Now Jennifer is ensuring that in her everyday practice she brings an indigenous framework to it. There is not a lot of representation of indigenous people in general, and that representation is even lower in professional spaces globally and in Marin in leadership positions. To be aware of cultural backgrounds, she works to make sure that oppressed voices are heard and listened to in new and important ways.
In social work, there is a lot to talk about that does go unnoticed. It’s noting what’s missing here in the community. Diversity and representation are missing, and not only the color of skin or diverse backgrounds but also men. The field of social work is predominantly composed of women.
“There are things as a woman, whether in a crisis setting or out in the field, when working with a male client that I can’t identify with in terms of their needs. It’s such a compassionate field. It comes from the heart. A lot of feelings are involved. But the field is not necessarily attractive to men. We need more men to enter the profession of social work. At the same time, men and women both in the field and outside of the field, need to learn from each other. We can share how compassion and empathy come into play both as supports to our colleagues and to our clients.”
“The roles of social workers are more powerful than people realize: the field is very complex, and the public doesn’t necessarily understand the roles and weight that social work carries. Nurses and doctors are now seen differently because of COVID. But social workers have also played a critical role in the pandemic,” emphasizes Jennifer.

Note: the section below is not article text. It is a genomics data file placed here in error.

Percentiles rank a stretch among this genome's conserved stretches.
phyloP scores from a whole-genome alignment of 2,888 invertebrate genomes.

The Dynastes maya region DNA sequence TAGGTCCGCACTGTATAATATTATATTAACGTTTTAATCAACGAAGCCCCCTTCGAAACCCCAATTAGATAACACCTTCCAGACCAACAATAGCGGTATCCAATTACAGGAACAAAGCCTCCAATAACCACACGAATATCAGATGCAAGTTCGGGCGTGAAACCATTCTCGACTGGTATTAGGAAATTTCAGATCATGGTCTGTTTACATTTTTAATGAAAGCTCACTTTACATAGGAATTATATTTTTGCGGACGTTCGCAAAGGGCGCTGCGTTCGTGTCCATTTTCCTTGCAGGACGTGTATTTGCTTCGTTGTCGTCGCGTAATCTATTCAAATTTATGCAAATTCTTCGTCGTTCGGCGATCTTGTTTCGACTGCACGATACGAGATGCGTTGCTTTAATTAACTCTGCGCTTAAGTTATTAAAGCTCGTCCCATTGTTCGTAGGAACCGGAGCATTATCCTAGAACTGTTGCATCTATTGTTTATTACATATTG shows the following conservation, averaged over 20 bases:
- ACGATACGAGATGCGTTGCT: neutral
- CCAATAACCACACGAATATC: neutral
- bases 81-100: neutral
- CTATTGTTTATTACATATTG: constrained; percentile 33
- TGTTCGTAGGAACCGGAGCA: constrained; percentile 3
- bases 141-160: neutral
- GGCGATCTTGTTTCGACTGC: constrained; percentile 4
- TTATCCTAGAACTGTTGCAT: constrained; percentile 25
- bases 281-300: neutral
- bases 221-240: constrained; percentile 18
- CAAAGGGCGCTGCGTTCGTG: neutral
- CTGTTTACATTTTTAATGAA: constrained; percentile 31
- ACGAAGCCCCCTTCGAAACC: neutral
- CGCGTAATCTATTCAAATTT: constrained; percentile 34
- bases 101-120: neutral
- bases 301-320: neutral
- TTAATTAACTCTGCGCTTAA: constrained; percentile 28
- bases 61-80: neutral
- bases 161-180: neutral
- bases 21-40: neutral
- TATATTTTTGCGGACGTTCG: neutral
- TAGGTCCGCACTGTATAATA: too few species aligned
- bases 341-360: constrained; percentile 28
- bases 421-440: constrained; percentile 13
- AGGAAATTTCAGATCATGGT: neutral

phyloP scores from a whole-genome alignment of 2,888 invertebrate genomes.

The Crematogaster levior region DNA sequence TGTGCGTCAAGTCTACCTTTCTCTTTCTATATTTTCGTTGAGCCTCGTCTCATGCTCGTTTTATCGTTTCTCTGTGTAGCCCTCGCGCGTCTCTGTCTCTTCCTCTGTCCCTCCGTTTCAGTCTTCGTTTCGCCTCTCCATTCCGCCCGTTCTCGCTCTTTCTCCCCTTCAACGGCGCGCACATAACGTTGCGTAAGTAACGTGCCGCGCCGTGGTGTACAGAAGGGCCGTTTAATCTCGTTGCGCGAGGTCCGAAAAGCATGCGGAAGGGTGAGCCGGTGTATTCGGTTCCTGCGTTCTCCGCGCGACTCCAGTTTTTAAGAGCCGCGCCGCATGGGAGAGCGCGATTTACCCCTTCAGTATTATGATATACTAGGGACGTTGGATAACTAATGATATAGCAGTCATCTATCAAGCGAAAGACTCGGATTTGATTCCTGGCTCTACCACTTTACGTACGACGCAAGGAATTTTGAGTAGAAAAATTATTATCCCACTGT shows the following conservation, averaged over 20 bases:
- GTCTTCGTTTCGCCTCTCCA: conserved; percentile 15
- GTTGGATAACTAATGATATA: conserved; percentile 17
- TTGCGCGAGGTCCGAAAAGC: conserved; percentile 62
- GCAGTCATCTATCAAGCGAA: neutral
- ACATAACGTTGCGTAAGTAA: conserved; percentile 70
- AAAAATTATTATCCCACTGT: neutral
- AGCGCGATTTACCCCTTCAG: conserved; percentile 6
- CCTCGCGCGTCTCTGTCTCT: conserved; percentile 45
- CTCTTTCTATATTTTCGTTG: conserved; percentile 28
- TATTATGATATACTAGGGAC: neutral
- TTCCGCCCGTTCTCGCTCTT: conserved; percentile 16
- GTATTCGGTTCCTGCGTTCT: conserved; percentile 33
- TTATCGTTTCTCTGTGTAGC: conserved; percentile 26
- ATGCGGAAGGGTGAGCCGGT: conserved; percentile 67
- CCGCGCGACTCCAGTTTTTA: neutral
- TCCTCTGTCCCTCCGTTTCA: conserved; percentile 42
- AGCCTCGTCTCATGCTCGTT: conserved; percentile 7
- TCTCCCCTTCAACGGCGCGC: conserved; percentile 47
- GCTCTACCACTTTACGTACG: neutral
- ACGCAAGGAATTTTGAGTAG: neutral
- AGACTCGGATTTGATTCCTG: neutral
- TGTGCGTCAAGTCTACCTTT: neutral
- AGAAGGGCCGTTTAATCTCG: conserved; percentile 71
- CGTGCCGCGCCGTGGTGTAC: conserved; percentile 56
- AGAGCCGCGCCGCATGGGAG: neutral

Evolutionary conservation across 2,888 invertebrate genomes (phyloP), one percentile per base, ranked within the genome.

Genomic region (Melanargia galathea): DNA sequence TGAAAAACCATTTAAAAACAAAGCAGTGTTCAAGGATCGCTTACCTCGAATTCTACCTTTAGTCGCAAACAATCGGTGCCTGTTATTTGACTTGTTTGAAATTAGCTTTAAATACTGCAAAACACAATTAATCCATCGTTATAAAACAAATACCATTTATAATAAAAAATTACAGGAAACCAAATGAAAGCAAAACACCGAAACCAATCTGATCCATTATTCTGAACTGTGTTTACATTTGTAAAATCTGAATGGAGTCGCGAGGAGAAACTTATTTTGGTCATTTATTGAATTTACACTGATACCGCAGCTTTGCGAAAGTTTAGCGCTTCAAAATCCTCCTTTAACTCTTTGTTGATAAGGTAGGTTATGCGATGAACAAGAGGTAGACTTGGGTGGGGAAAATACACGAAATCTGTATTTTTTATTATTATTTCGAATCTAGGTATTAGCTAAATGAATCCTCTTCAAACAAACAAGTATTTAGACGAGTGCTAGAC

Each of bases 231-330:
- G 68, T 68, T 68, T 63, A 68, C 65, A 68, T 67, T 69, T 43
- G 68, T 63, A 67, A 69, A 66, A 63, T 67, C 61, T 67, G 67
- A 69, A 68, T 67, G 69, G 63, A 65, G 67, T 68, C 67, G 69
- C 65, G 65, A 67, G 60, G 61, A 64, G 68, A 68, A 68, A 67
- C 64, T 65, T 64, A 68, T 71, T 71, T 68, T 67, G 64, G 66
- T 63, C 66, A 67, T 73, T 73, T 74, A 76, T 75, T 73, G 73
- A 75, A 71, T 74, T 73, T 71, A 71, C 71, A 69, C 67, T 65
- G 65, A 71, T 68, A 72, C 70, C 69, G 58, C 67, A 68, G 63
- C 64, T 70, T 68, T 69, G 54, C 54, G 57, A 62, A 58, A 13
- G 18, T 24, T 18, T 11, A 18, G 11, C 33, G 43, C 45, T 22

“At Ritter Center, our team went out every day to serve people experiencing homelessness. They worked tirelessly to work with communities, connect with individuals, and help our clients find shelter and food. Our society doesn’t always acknowledge social workers and the many hats they wear. Their ability to understand and navigate systems, and to try to dismantle and change policies within systems is critical, all while maintaining a therapeutic relationship with clients. It’s not an easy task.
“We are tired, but we still wake up every day to go outside and serve our communities straight from the heart. We don’t do it for the paycheck – which is small – we do it to be a genuine person who cares for the people that are unseen. There is so much work needing to be done so that services are accessible, instead of people already struggling trying to wade through some horribly complicated bureaucratic process to get their needs met,” urges Jennifer.
“Ritter Center began as a grassroots agency and we are constantly improving ourselves to meet the needs of our community. We are always changing in an organic way. We are responsive and working so that invisible people can be seen. As a woman, my basic instinct is to be compassionate. Somehow we haven’t lost touch with that instinct and in some ways, it is surprising how that trait hasn’t been destroyed by now. I treasure it. One of my foundations that I come from is built on the compassion to forge relationships with people. It is one of the things I love most about being a woman,” describes Jennifer.